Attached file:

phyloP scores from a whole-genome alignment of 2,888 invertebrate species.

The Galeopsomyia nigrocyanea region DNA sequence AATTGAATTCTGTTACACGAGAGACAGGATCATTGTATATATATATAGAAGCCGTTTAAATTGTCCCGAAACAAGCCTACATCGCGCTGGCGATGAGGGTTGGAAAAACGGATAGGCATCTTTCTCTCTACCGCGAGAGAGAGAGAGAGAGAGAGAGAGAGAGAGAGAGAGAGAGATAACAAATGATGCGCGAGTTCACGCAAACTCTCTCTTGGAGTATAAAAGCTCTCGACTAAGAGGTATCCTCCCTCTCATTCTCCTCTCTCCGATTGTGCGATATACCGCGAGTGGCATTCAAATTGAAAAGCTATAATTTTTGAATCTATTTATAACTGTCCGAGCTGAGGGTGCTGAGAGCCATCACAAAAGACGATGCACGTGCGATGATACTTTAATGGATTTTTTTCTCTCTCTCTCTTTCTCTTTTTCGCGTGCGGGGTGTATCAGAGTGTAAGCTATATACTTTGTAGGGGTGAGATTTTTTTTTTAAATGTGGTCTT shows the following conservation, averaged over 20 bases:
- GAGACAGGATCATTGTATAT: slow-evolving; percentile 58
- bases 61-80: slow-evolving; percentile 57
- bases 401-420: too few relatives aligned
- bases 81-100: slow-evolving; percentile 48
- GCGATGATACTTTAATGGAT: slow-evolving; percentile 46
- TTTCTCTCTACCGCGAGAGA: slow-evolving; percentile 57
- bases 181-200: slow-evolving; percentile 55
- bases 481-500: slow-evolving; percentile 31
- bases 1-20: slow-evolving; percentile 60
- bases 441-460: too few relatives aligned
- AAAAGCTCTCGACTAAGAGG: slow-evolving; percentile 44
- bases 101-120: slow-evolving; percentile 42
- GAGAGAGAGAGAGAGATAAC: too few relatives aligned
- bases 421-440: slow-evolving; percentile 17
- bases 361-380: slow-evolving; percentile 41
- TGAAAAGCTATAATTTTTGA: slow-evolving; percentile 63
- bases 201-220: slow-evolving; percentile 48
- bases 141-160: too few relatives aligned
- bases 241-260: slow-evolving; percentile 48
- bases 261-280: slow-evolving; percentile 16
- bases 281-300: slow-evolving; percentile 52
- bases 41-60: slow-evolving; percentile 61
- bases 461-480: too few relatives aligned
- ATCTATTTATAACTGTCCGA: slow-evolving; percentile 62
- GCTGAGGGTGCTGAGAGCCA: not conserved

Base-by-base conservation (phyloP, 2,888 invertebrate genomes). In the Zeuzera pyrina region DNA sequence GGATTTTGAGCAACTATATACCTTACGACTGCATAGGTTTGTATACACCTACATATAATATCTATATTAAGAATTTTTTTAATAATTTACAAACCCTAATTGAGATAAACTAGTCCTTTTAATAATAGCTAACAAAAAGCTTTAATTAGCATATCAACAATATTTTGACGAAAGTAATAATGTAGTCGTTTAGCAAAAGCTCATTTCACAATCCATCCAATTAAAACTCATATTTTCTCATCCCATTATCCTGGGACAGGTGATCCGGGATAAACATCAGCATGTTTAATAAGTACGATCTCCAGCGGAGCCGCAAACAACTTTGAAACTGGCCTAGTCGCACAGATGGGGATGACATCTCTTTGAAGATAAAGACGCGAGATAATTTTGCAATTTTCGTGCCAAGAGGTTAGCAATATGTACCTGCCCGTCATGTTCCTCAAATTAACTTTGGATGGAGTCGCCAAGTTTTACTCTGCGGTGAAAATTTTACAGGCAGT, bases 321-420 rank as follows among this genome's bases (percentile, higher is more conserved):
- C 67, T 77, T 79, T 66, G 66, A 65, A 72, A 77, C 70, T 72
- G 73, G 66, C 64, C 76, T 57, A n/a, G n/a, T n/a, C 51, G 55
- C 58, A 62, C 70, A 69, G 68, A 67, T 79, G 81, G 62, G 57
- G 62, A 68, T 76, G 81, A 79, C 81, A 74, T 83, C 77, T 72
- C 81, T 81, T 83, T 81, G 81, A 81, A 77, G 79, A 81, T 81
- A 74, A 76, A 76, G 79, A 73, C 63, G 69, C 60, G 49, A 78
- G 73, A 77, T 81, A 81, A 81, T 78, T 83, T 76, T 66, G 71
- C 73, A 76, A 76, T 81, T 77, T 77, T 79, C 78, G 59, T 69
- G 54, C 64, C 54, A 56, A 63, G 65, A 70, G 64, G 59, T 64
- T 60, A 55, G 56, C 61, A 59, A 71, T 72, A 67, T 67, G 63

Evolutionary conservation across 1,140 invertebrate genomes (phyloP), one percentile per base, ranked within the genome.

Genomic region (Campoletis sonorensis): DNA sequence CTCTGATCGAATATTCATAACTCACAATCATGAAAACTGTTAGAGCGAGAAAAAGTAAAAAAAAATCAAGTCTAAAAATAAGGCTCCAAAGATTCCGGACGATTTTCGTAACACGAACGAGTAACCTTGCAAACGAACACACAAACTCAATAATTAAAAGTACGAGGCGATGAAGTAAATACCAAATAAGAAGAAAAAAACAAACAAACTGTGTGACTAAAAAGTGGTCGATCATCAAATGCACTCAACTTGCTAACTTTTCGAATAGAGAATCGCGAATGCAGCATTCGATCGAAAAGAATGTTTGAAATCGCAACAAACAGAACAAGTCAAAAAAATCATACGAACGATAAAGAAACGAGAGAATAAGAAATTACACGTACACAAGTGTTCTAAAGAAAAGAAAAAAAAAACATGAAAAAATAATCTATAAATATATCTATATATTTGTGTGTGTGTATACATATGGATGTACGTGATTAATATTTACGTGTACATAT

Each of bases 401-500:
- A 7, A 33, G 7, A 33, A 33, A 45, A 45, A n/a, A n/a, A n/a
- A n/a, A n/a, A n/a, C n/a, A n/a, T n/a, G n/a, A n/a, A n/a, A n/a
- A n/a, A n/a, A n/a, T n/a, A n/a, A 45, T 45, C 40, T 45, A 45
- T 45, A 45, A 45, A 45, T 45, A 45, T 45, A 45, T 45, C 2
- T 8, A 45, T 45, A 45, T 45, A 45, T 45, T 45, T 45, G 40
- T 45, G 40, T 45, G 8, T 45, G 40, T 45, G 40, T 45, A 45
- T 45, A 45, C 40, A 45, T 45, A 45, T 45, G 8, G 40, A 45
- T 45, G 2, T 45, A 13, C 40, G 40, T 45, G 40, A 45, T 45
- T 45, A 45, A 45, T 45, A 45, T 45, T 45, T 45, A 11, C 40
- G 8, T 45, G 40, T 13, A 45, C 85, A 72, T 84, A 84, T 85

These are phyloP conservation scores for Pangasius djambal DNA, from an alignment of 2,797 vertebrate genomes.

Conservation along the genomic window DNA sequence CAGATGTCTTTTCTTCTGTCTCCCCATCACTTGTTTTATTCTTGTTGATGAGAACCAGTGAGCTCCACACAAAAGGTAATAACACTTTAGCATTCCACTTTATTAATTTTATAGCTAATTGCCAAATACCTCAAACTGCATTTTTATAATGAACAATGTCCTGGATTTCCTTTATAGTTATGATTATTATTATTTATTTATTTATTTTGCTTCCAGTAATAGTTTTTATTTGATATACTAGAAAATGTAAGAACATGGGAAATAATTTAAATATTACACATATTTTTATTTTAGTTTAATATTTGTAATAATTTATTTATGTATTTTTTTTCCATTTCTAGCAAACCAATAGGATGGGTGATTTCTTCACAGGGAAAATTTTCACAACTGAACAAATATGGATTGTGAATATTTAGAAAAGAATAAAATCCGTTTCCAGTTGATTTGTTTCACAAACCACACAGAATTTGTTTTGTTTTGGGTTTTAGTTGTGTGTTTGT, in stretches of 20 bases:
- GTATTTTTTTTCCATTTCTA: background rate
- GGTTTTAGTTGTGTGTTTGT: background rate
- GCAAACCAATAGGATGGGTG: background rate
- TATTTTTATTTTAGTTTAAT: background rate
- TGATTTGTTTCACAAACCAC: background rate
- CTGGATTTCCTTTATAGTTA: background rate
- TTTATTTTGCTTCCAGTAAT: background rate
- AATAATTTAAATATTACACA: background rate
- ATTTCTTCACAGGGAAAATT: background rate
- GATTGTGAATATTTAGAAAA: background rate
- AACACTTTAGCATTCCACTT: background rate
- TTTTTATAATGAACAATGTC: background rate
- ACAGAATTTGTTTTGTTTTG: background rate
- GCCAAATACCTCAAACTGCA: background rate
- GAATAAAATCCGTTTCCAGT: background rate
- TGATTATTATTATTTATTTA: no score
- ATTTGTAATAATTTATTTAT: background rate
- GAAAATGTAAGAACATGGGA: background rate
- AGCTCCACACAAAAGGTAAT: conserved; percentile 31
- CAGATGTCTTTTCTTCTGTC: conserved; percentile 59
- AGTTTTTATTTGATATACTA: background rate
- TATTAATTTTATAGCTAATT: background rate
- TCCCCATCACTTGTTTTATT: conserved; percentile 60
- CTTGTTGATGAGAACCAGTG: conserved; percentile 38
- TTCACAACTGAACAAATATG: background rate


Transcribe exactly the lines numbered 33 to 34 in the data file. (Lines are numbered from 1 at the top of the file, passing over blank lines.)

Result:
- C 81, T 81, T 83, T 81, G 81, A 81, A 77, G 79, A 81, T 81
- A 74, A 76, A 76, G 79, A 73, C 63, G 69, C 60, G 49, A 78